Friday, August 12, 2022
Real EstateUK

UK house price spike could be stalling

stamp duty

The stamp duty holiday in England is set to expire on 31 March with many experts concerned that sales could plummet as a result

Halifax has said that the recent spike in house prices could be running out of steam after the bank found that property values dropped in January.

Halifax’s latest data showed a 0.3% fall in house prices for January – the largest fall since April of last year.

Despite this, the average property is now worth £13,000 more than in January 2020, as prices have climbed 5.4% over the last twelve months.

The average property price across the whole of the UK was £251,968 last month.

Russell Galley, managing director at Halifax, said: How far and how deep any slowdown proves to be is a challenge to predict given the prevailing uncertainty created by the pandemic. With swathes of the economy still shuttered, and joblessness continuing to edge higher, on the surface this points to slower market activity and downward price pressures in the near-term.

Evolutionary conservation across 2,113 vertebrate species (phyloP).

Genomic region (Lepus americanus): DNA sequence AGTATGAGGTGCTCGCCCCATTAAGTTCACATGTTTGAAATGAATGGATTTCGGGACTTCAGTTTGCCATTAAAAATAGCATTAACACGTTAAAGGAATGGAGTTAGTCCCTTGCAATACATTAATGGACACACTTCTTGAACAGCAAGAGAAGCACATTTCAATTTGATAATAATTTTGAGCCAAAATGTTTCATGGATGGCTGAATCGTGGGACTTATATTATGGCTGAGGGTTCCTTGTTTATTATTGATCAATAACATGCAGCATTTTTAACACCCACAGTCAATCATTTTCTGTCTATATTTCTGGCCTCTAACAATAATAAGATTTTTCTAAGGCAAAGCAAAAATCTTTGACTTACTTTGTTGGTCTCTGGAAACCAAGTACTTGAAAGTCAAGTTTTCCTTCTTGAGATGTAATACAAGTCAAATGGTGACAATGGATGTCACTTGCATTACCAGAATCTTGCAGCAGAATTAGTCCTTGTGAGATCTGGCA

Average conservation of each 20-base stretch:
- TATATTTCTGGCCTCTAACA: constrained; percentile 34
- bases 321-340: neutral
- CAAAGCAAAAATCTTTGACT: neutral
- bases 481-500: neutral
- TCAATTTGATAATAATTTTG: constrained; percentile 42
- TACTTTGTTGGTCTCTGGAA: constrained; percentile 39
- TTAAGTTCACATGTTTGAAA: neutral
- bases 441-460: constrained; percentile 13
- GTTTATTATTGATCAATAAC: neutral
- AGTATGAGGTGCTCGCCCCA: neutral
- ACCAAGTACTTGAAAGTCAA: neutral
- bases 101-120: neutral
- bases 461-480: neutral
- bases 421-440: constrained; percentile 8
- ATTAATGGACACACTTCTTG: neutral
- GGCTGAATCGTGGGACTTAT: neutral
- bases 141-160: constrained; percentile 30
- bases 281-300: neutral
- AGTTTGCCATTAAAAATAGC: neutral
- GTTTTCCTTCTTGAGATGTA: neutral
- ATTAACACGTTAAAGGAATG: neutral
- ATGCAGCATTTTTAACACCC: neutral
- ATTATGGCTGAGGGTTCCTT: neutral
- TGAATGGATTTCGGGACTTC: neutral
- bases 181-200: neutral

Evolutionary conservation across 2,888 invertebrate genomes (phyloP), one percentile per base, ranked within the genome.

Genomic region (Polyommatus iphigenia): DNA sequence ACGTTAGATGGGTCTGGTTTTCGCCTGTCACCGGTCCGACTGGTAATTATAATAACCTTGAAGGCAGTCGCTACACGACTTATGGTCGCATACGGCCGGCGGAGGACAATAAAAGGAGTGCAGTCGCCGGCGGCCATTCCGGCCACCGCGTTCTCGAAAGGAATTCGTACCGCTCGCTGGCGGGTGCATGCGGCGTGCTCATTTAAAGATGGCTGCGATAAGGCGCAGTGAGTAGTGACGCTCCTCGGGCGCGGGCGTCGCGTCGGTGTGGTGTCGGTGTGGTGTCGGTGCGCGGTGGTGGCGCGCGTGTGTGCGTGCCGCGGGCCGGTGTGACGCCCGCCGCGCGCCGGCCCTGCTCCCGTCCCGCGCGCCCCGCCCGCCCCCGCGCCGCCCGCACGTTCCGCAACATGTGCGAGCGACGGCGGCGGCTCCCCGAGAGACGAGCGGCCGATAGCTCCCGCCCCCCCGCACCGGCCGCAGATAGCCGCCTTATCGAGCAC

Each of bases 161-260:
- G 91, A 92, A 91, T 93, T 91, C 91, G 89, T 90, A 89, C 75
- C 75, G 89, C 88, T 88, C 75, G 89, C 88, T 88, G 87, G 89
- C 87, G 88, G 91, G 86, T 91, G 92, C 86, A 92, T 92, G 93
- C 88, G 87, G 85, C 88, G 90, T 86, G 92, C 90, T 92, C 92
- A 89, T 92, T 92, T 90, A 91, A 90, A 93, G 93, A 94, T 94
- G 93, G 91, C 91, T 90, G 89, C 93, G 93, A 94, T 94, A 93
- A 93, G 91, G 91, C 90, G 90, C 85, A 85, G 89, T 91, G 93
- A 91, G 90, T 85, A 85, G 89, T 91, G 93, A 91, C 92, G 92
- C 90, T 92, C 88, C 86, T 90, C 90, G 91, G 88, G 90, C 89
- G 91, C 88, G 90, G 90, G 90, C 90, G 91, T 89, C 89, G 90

The stamp duty holiday in England is set to expire on 31 March with many experts concerned that sales could plummet as a result.

Chief executive of asset manager SPI Capital, Anna Clare Harper, said: The slowdown we are now seeing in house price growth reflects the looming end to [the stamp duty holiday]. Looking to the future, when assuming the temporary stamp duty reduction ends, we’re likely to see a slowdown in house price rises.

Harper said that potential home buyers were less willing to buy as a result of the current economic climate.

Managing director at mortgage broker Coreco, Andrew Montlake, said: The UK property market went supersonic after the introduction of the stamp duty holiday last summer and, with the deadline fast approaching, it has inevitably slowed down.

In hard economic terms, and with the stamp duty holiday over in all but name, the property market is facing a huge amount of uncertainty, he said. Homeowners and prospective buyers were pushed to rethink their plans as a result of the pandemic


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